Diphtheria is a serious bacterial infection that usually affects the tonsils or the mucous membranes of the nose and throat. While it can be treated with medications, it can still be deadly, especially in children. Luckily, it can be prevented by receiving a diphtheria vaccine, which is available to children and adults.
The disease is caused by the bacteria Corynebacterium diphtheriae, which produces a toxin that can make people very sick. It is usually spread through airborne droplets when someone with the bacteria coughs or sneezes. It can also be caught from handling an infected individual’s things, like used tissues or hand towels, or by touching an infected wound. Transmission is increased in crowded areas such as schools, hospitals, and households. After getting the bacteria, a person may have no symptoms for 2–5 days or even longer. The disease may then last for 2–3 weeks or shorter if treated with antibiotics.
Patients who get diphtheria may present with the following symptoms:
• Sore throat and hoarseness;
• Pain when swallowing;
• Swollen glands (enlarged lymph nodes) in the neck;
• Thick, gray membrane covering the throat and tonsils (called a pseudomembrane) — NOTE: It is important to not scrape off the pseudomembrane, as this may cause heavy bleeding.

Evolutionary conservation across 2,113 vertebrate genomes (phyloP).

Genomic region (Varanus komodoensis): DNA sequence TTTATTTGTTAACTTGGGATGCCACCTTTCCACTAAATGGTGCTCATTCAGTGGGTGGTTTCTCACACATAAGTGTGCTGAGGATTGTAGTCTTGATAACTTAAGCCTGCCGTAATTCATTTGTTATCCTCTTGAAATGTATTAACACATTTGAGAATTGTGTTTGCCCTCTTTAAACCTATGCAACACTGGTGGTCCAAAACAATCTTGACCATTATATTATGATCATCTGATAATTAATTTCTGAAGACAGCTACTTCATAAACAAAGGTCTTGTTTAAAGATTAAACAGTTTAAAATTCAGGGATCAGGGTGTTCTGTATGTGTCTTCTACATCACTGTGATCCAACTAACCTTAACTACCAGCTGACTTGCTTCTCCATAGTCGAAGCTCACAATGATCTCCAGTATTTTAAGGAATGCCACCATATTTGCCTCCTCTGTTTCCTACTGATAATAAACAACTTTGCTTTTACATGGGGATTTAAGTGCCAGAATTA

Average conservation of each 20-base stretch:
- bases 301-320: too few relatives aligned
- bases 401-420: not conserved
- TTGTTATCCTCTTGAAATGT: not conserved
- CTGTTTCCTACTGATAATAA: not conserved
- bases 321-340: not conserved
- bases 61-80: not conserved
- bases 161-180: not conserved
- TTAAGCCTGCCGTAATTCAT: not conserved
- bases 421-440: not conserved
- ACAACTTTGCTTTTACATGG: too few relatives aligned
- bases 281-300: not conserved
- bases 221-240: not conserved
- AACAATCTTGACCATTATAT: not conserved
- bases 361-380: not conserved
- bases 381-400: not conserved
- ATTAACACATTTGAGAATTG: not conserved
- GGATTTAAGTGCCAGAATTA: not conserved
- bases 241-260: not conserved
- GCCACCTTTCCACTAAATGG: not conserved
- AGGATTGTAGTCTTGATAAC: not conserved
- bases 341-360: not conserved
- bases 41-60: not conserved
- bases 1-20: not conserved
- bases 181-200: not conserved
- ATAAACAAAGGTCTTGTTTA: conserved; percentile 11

• Difficulty of breathing or rapid breathing;
• Nasal discharge;
• Fever and chills;
• Feeling weak;
• Open sores or ulcers.
When signs and symptoms consistent with the disease are present in an individual, a doctor may already diagnose that person with diphtheria and treat them appropriately. A doctor may also swab the back of a patient's throat or nose to diagnose diphtheria, but since results from this test may take some time, it is much more important to start treatment immediately.
Persons with diphtheria are given an antitoxin to stop the toxin made by the bacteria from causing more damage. This is particularly important if the airways are affected. Antibiotics are also given to get rid of the bacteria, and receiving antibiotics reduces the time that a person is able to infect other people.
Currently, there are vaccines against diphtheria which can help prevent it from spreading. These vaccines for diphtheria are available for children (as young as 6 weeks old) and adults, and are usually given alongside vaccines for tetanus and pertussis (whooping cough).
Another important way to prevent diphtheria from spreading is to have infected individuals isolate until their antibiotic treatment has been completed. People who will be in contact with these infected individuals must practice proper hand hygiene (especially after every contact) and wear masks to protect themselves from infectious droplets. If someone comes into contact with an infected individual for a significant amount of time, they can also be advised to take antibiotics as a preventive measure.